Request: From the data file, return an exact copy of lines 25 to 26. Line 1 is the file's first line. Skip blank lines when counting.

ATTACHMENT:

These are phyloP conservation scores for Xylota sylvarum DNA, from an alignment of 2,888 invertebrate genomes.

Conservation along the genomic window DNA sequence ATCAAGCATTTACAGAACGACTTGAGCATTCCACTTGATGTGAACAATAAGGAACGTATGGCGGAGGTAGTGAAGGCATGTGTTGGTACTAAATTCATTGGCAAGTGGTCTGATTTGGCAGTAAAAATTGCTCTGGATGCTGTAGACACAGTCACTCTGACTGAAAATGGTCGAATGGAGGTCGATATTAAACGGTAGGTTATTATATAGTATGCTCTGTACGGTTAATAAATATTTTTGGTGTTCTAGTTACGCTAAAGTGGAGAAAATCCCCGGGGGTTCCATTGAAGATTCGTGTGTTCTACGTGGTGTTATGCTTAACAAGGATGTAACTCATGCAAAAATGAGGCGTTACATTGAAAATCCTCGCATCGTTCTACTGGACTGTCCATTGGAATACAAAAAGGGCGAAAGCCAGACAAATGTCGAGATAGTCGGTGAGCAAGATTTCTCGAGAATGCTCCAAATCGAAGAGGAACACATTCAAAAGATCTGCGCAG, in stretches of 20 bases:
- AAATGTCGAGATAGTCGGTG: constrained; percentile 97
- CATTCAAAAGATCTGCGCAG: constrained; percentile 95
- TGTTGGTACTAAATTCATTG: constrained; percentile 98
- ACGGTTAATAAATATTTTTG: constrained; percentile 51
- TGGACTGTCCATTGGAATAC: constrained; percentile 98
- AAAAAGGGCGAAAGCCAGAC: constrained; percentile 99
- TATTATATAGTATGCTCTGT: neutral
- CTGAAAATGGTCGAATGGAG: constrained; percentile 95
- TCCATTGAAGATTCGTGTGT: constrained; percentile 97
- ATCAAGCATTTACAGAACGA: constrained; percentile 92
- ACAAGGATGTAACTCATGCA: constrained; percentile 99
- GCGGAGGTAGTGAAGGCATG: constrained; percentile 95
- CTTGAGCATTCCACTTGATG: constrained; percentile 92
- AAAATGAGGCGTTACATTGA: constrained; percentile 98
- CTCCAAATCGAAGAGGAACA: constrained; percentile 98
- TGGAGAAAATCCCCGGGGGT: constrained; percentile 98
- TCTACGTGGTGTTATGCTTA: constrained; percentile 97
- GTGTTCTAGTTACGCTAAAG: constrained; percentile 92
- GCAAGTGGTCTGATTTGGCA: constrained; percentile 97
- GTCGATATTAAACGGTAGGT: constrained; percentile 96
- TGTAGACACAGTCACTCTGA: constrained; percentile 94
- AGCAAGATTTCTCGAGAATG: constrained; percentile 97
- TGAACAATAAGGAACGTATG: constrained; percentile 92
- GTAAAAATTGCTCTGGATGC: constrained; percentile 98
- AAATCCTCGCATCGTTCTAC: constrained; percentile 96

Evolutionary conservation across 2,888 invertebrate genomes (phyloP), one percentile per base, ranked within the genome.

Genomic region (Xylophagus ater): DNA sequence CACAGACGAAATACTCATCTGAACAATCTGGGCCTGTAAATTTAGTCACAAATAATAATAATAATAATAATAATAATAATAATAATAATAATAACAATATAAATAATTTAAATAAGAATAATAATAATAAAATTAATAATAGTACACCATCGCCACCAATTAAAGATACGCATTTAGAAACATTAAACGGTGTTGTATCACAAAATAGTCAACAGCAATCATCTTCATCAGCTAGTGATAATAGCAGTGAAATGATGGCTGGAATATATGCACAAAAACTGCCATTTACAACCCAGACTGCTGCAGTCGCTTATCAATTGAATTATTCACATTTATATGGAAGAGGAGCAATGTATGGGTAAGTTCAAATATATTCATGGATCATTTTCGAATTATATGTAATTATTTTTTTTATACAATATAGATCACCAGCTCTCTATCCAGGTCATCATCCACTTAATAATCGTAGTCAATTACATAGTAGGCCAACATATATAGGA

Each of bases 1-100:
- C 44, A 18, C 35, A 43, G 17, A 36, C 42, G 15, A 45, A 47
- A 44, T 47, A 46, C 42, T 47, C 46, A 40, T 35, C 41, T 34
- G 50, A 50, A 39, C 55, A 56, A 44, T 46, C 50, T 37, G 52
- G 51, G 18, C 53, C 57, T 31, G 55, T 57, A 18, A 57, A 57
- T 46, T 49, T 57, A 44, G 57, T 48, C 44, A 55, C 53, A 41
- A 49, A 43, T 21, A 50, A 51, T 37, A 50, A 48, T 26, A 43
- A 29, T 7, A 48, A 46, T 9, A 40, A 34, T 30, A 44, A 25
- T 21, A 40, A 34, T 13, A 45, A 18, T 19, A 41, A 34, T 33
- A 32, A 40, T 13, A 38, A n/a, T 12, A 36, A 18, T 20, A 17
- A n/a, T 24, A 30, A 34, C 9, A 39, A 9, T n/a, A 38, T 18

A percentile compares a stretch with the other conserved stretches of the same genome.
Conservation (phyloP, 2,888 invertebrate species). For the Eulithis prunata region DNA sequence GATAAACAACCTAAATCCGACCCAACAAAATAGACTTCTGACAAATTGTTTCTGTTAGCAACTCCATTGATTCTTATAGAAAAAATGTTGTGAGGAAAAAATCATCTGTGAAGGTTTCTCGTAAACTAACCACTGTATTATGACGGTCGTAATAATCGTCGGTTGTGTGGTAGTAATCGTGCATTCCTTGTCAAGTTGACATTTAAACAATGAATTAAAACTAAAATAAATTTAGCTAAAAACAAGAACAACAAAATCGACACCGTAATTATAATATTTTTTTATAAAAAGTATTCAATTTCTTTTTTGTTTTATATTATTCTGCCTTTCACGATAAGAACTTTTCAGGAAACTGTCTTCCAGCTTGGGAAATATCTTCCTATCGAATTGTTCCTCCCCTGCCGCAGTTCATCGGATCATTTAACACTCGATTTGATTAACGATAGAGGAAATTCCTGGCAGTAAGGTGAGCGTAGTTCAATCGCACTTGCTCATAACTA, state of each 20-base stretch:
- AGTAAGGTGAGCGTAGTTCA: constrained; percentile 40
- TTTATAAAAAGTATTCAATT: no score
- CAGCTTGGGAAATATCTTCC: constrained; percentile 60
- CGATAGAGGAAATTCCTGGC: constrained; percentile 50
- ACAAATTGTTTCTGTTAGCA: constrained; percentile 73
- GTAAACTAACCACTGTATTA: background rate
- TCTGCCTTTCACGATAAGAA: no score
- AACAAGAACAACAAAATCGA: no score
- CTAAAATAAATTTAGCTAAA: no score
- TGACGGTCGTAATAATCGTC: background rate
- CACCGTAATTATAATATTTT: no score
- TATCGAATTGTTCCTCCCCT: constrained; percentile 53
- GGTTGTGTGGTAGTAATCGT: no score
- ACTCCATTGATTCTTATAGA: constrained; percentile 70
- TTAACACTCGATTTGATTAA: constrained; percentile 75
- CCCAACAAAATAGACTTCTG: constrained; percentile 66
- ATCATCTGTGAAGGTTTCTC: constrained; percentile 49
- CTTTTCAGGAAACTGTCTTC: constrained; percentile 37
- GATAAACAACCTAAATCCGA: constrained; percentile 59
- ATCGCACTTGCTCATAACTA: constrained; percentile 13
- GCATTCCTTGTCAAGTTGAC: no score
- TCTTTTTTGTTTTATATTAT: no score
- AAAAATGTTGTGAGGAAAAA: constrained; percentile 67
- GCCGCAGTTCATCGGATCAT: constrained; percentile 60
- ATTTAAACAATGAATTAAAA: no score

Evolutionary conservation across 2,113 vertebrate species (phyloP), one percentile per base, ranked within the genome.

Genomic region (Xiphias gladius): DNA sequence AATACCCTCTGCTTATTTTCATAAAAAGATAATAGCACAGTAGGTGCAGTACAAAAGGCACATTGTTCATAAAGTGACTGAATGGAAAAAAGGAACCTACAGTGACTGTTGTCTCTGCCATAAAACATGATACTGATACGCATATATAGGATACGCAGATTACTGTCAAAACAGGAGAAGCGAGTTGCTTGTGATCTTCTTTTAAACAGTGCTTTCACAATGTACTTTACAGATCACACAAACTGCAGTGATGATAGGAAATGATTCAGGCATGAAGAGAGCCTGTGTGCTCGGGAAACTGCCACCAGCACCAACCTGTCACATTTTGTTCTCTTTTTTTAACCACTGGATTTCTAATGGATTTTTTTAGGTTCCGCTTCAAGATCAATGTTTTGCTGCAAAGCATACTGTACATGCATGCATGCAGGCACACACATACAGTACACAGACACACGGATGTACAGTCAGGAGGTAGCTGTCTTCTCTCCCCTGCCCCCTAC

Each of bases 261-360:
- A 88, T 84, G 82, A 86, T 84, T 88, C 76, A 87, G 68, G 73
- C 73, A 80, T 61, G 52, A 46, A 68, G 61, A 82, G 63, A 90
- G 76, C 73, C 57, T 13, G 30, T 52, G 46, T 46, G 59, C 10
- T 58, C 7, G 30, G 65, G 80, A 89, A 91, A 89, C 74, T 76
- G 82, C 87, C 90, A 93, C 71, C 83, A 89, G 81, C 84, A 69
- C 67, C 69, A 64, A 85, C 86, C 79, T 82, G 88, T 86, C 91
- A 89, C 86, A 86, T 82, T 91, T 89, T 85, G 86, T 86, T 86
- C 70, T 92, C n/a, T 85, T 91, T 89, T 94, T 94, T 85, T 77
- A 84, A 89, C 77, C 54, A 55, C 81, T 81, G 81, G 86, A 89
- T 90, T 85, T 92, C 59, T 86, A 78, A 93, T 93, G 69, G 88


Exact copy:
- TGAACAATAAGGAACGTATG: constrained; percentile 92
- GTAAAAATTGCTCTGGATGC: constrained; percentile 98